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Sentencing for Crushed Salvation Army Building Announced in Philly

Judge Glenn Bronson declares demolition company's owner 'a danger to the community.'

January 13, 2016

Griffin Campbell and Sean Benshcop of Campbell Construction were sentenced January 8 in Philadelphia for their part in the collapse of the Market Street Salvation Army building demolition which caused the death of six people and injury to 14 other in June 2013. The Philadelphia District Attorney’s Office said the plaintiff's sentences reflects the nature of their crimes and the suffering of the victims.

Campbell was found guilty of six counts of Involuntary manslaughter, 13 counts of recklessly endangering another person, one count of causing a catastrophe and one count of aggravated assault. He was sentenced to 15-30 years in prison.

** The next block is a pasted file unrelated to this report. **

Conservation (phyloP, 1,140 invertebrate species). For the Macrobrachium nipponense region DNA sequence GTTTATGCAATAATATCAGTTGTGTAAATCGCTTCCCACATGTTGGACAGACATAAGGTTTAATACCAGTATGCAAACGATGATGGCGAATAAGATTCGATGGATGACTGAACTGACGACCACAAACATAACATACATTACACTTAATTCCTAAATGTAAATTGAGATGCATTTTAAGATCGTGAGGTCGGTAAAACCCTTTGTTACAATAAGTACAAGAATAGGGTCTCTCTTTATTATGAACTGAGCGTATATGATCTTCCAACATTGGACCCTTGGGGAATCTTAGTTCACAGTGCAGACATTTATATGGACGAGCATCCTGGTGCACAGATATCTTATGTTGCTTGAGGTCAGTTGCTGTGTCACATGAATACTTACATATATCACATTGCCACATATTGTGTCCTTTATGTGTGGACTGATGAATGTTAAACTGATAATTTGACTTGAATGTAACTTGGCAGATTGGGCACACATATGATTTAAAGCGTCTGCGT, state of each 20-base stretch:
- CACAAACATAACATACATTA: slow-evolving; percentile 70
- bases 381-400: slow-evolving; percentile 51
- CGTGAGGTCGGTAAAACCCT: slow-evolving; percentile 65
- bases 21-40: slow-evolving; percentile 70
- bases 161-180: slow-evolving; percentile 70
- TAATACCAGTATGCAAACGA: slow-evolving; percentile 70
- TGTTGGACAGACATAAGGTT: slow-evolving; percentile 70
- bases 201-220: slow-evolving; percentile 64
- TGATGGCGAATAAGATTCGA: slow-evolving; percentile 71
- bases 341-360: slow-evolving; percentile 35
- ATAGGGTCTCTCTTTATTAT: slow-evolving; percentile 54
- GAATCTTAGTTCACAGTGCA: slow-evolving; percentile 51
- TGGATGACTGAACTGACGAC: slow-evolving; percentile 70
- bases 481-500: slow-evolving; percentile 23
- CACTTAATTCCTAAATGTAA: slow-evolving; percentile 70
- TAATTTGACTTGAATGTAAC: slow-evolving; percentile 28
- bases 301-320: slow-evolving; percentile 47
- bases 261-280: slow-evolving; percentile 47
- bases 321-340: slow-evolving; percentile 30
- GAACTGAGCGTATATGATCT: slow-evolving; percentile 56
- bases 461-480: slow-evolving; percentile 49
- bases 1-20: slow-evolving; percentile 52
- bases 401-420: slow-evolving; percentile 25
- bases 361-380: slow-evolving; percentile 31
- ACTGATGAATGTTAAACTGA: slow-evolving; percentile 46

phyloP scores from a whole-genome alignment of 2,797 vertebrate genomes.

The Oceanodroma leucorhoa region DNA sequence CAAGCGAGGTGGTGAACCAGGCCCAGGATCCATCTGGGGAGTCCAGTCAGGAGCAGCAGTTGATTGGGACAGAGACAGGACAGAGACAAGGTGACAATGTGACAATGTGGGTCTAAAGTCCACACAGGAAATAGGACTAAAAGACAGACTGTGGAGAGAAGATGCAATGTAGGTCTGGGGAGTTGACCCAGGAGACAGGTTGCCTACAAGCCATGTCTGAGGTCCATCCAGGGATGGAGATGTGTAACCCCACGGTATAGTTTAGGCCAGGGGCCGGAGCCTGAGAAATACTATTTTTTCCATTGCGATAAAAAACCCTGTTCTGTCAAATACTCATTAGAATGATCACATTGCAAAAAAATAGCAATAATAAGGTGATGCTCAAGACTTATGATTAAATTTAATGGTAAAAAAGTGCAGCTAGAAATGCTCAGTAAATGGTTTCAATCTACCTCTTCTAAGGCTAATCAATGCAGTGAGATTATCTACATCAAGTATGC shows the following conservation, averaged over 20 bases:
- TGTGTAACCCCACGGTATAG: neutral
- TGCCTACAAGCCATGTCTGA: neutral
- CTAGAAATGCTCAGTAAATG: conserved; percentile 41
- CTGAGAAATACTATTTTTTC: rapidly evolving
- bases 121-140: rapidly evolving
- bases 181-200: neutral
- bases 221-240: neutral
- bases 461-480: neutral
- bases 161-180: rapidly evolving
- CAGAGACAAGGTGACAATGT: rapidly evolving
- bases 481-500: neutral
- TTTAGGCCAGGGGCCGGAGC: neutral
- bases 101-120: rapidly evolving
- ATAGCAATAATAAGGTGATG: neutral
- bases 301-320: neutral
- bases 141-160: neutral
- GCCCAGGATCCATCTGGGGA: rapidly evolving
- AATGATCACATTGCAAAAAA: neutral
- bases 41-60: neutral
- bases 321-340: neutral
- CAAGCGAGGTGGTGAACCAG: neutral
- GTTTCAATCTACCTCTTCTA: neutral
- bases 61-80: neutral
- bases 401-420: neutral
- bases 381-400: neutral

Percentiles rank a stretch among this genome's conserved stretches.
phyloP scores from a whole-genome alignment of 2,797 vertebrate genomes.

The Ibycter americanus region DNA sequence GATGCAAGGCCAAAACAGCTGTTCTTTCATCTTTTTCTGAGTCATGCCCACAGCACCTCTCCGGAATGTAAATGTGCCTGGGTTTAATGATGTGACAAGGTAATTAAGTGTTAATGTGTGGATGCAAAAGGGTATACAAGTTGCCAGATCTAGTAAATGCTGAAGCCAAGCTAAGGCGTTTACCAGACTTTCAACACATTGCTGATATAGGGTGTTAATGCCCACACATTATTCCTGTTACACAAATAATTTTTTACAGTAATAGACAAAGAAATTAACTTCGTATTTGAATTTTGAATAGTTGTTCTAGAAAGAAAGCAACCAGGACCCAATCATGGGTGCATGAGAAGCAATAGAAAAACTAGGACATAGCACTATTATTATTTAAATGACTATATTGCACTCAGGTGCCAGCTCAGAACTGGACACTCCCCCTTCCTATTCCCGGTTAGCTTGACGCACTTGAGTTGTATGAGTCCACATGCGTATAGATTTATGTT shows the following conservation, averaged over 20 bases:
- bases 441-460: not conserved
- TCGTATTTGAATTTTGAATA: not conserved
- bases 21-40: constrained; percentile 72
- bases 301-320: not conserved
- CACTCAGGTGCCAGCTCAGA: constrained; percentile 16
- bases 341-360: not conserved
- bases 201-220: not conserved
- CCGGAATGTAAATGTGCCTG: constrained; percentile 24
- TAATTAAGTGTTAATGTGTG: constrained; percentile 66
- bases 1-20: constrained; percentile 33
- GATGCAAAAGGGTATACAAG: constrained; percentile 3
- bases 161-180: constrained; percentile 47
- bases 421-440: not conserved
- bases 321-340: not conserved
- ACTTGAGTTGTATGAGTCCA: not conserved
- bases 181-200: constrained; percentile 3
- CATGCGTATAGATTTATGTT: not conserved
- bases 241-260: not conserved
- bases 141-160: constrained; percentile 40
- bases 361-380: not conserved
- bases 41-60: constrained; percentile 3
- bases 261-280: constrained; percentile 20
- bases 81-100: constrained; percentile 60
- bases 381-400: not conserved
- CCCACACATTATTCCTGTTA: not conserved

Benshop plead guilty to six counts of involuntary manslaughter and the additional charges of aggravated assault, conspiracy, causing a catastrophe and 13 counts of reckless endangerment. Benshop, who testified against Campbell, received a sentence of 7 1/2 - 15 years in prison.

The accident victims were crushed by an unsupported four-story masonry wall on June 5, 2013. The contractor left the walls unsupported because he planned to salvage the interior beams for resale.

Source: EHSToday

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